studies in 2005 and this is testament to the fact that age is no longer a factor when it comes to training or retraining. Career switches can take place anytime, and I believe this sort of productivity and flexibility that I see in my mum is representative of the new wave of seniors. To answer your question, I think it is happening right now. Jeremy: Age discrimination is there. There are laws against that but lets look at our demographic. For the young, there is less of an idea of a hierarchy. If you look at a lot of companies these days Google, Facebook the idea of seniority is not as strong. But if we talk about people in their 50s right now, would their younger bosses be happy with the fact that they have an older worker? In a very Asian way, age makes a difference, you have to be respectful to someone whos old. There is also age discrimination in the workforce because its more expensive to retain an older worker than it is to fire him and promote someone whos younger and draws less pay. There are many companies that embody good practices but there are many out there that might not be as open to hiring someone older, because at the end of the day, business is about the issue of costs. Sim Ann: You mentioned workplace practices. Are there other things we should consider which would integrate the elderly better? Hamidah: At the end of the day, the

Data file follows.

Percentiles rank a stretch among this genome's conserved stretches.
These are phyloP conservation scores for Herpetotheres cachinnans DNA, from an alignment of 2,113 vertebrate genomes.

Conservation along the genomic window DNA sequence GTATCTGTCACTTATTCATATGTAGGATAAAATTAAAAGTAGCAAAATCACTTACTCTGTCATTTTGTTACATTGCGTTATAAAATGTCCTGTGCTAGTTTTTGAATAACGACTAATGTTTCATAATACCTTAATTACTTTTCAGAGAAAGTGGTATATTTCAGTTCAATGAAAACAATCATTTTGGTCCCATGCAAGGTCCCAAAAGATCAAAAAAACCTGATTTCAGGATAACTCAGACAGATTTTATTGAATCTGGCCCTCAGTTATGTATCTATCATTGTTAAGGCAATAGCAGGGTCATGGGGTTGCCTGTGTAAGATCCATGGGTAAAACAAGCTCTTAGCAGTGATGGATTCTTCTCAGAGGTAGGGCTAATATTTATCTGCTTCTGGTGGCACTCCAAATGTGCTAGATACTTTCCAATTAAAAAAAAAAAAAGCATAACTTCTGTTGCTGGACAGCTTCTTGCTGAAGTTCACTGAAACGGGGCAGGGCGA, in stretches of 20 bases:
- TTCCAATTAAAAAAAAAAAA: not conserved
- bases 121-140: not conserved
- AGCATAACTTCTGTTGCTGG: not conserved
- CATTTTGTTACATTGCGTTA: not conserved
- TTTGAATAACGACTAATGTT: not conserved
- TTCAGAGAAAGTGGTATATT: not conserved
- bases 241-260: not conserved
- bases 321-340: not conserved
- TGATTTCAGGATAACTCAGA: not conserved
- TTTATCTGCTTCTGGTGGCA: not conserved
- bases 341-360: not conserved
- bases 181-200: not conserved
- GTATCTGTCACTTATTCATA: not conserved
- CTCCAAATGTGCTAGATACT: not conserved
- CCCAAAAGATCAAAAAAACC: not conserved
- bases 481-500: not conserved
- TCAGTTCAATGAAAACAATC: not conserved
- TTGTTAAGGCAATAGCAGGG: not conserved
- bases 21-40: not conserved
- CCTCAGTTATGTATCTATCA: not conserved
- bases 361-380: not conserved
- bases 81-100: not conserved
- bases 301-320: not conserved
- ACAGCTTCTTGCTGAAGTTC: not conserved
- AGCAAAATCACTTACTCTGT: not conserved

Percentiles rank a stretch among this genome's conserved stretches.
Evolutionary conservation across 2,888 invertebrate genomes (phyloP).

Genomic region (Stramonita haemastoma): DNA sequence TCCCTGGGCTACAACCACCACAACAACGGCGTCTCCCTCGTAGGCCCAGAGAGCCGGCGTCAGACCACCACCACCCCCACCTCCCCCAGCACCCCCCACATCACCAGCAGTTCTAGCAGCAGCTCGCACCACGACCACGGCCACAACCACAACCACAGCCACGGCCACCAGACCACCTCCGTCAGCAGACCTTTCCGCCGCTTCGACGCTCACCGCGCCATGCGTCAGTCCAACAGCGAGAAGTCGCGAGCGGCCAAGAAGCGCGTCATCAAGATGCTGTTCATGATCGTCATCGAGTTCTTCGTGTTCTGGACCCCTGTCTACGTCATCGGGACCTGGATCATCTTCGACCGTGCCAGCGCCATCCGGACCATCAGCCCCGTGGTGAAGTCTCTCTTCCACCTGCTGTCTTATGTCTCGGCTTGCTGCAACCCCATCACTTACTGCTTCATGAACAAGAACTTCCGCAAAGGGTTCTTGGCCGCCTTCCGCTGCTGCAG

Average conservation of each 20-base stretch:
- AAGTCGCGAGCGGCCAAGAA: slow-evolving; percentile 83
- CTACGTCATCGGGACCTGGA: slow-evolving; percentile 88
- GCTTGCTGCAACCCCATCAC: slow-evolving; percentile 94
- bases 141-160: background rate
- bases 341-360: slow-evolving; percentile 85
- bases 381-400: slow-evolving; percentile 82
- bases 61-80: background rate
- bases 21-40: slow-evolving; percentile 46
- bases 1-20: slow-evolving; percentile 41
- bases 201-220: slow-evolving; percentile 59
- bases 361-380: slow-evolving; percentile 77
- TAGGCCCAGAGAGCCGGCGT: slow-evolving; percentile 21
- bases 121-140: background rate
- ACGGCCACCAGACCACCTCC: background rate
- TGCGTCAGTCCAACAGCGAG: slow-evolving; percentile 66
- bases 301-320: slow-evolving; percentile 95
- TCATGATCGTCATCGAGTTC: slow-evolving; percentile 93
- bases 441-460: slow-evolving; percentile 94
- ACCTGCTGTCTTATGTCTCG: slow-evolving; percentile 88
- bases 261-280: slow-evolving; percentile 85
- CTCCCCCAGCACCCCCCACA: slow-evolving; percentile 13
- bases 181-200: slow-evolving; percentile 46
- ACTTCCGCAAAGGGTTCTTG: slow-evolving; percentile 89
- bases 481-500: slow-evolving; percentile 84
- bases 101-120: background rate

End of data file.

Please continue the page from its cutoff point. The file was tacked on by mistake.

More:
Singapores population in 2012

elderly want to feel valued and they need to feel valued. Thats a very real problem because looking at the statistics, the 40- to 60-year-olds right now, the bulk of them have secondary school education. That could be extrapolated to them holding jobs in the construction or service industry. I would like to see (all) jobs in Sing apore being attributed the same kind of importance. Doesnt matter if you hold a PMET job or a job in the ser vice-related industry, any job should be valued. I think that kind of thinking needs to trickle down so that people start putting value to the elderly and what they are contributing to the economy.

At current birthrates and without immigration:


come 2030

More than 1 in 4 citizens would be aged 65 and above The median age of our citizen population would be 47 years, up from 39 years in 2011 There would be only 2.1 working-age adults supporting every 1 elderly resident, down from 5.9 in 2012